What is the value of considering noninvasive methods for the diagnosis of endometriosis?
Dr. Flores: There is great value in noninvasive diagnostics for endometriosis. This is because while surgical diagnosis is the “gold standard,” surgery is invasive, and waiting until a surgical diagnosis can be made further contributes to delays in diagnosis. However, more recently there has been a shift toward utilizing noninvasive approaches to the diagnosis of endometriosis, with the primary one focusing on clinically diagnosing endometriosis.
One of the first things to remember is the importance of gathering a patient history and conducting a physical exam. We've all learned this in medical school, and it comes into play even more so with a condition such as endometriosis. Endometriosis is defined as a benign gynecologic disease characterized by endometrial-like tissue outside of the uterus, but this definition does not reflect the true scope and manifestations of endometriosis. Research over the years has demonstrated that endometriosis has systemic effects—affecting regions of the brain associated with anxiety/depression, altering pain sensitization, and having inflammatory effects that can not only affect the reproductive organs but also other organ systems. As such, our questions when evaluating patients for endometriosis need to focus on these various aspects of the disease.
Endometriosis usually leads to cyclic pain. This is because just as the lining of the uterus (the endometrium) grows and sheds every month in response to hormones, endometriotic lesions—which are endometrial-like tissue outside of the uterus—also grow and shed each month. However, there is no outflow for this shed tissue and, as a result, there is an inflammatory response as well as pain. Depending on where those lesions implant, symptoms can include not only cyclic pelvic pain but also cyclic bowel/bladder pain. I’ve also had patients complain of cyclic sharp/shooting leg pain.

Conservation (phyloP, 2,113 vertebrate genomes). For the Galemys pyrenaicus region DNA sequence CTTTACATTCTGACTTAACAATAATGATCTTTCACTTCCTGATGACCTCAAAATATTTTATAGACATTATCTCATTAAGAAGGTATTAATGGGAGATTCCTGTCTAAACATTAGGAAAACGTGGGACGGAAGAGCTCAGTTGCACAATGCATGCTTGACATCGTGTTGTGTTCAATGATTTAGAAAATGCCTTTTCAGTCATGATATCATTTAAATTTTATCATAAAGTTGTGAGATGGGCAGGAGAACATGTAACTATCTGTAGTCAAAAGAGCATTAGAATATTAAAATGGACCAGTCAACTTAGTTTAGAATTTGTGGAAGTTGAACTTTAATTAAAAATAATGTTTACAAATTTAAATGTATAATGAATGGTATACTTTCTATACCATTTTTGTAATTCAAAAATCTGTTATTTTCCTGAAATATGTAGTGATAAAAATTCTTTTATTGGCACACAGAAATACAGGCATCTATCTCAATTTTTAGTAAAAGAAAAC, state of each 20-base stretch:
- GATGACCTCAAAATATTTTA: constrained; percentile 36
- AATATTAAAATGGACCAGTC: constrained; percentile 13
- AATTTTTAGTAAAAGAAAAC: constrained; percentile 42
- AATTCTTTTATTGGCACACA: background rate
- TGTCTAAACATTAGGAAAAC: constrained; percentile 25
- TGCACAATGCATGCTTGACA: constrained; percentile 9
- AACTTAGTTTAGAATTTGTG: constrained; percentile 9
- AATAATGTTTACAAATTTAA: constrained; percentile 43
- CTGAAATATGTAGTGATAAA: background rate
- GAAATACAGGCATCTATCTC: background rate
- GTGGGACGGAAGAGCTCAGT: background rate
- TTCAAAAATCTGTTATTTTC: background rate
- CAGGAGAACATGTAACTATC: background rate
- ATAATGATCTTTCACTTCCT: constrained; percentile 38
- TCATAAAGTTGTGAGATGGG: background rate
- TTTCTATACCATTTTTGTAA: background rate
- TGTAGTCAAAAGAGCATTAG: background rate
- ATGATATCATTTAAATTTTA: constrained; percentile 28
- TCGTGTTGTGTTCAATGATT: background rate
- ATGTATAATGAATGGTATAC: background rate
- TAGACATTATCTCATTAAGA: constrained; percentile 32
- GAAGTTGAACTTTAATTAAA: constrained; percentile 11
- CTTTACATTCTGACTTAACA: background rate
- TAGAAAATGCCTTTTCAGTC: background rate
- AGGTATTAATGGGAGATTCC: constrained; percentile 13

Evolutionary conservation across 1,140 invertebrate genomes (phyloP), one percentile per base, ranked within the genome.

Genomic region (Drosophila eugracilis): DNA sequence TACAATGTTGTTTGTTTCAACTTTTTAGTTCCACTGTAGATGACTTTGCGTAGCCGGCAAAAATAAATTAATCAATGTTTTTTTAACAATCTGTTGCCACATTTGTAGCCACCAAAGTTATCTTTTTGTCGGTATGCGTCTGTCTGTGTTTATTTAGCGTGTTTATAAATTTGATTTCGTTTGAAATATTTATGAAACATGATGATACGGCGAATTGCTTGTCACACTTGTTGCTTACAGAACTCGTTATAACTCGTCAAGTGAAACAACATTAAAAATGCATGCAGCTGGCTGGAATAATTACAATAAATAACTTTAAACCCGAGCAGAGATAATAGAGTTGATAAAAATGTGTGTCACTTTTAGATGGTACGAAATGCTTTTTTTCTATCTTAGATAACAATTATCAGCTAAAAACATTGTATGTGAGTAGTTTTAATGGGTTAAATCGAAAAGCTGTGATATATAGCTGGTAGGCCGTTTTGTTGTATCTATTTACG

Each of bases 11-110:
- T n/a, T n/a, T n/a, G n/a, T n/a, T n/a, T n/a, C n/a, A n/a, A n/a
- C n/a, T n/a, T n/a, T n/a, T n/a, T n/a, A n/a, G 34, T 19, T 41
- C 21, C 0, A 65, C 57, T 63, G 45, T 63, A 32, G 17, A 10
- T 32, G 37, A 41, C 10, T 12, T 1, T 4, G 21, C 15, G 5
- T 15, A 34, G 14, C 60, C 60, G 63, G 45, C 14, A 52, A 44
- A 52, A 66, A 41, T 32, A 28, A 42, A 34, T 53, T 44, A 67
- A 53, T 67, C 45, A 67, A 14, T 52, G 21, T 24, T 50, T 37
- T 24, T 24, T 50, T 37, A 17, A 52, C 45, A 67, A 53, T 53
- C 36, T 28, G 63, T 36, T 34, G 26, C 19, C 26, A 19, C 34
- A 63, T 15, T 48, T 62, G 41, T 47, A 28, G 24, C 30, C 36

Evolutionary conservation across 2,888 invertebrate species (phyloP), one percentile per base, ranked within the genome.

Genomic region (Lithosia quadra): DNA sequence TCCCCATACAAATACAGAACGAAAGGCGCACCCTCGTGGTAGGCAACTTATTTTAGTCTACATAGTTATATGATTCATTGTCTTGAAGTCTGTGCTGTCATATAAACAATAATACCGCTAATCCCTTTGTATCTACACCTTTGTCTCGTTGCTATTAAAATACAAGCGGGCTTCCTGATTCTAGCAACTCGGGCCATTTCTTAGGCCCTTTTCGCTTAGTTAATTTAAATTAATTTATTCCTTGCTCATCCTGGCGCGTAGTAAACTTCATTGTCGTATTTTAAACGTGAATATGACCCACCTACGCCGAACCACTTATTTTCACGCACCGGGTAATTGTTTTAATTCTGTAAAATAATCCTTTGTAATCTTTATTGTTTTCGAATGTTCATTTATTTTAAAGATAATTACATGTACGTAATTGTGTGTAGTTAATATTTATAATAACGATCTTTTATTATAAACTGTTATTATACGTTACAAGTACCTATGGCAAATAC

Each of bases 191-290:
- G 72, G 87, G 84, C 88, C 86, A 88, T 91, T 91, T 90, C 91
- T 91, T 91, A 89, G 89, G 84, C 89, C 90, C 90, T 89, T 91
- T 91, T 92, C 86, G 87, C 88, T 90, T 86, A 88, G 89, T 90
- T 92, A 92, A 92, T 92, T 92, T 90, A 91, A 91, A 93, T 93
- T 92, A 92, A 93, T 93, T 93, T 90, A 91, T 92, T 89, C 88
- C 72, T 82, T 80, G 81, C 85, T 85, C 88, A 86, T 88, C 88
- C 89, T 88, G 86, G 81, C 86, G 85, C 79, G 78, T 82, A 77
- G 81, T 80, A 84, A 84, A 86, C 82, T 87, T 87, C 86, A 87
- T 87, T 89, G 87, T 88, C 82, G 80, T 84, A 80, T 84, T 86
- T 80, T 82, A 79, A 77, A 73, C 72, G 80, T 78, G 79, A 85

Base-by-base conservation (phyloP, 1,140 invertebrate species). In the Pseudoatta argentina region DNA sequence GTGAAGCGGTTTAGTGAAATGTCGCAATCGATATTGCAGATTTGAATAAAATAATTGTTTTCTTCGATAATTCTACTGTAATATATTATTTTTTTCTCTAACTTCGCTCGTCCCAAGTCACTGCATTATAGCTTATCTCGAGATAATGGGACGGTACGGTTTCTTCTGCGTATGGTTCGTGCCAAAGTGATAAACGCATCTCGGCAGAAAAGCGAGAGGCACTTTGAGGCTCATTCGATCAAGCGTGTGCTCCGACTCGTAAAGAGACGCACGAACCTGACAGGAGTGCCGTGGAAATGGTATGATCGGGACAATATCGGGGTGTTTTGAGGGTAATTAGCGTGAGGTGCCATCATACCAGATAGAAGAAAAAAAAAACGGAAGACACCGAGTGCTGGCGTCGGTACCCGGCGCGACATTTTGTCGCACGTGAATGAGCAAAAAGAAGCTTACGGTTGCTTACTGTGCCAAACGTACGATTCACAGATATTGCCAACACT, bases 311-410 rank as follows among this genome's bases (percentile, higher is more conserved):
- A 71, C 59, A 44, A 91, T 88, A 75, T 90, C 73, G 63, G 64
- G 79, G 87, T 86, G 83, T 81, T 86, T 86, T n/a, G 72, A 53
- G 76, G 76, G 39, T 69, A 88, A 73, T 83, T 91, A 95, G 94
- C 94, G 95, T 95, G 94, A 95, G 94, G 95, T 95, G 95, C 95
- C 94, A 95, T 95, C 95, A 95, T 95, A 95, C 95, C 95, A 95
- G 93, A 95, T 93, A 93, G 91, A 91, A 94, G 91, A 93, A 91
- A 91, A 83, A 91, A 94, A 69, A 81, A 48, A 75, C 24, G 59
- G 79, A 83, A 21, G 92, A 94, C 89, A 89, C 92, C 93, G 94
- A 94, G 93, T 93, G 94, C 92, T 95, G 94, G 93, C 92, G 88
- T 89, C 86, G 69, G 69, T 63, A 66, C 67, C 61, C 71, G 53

Many times, patients present to us after having seen several different types of providers and having been diagnosed with conditions such as irritable bowel syndrome or painful bladder syndrome. However, if you talk to patients and ask them to tell you a little bit more about this bowel or bladder pain, they will frequently endorse that their symptoms are cyclic/most severe during their menses. With respect to pelvic pain, endometriosis-related pelvic pain is usually progressive—becoming progressively more painful over the years. These symptoms are strong indicators that endometriosis is the cause. A pelvic exam is also helpful as findings of nodularity or a fixed uterus may lend further support for endometriosis; a normal exam, however, does not rule out endometriosis.
What are the primary imaging techniques used to diagnose endometriosis?
Dr. Flores: While history and physical exam are the primary components of the clinical diagnosis, imaging can also be helpful. The 2 techniques most often used are pelvic ultrasound and magnetic resonance imaging (MRI).
While transvaginal ultrasound is sensitive and specific for diagnosing endometriomas (ovarian cysts of endometriotic tissue) and may also be able to accurately identify deep-infiltrating endometriosis, it is limited in its ability to visualize peritoneal disease. MRI can improve diagnosis of endometriosis and better estimate the depth of invasion of deep-infiltrating disease, as well as confirm diagnosis of an endometrioma. While MRI is an option for peritoneal endometriosis, superficial disease is usually not detected. Lastly, computed tomography imaging of the chest can be used when thoracic endometriosis is suspected but is otherwise not routinely recommended. Imaging is also helpful in ruling in/out other potential etiologies of pelvic pain such as fibroids and adenomyosis. It is important to recognize, however, that the absence of any findings of endometriosis on imaging does not rule out the disease.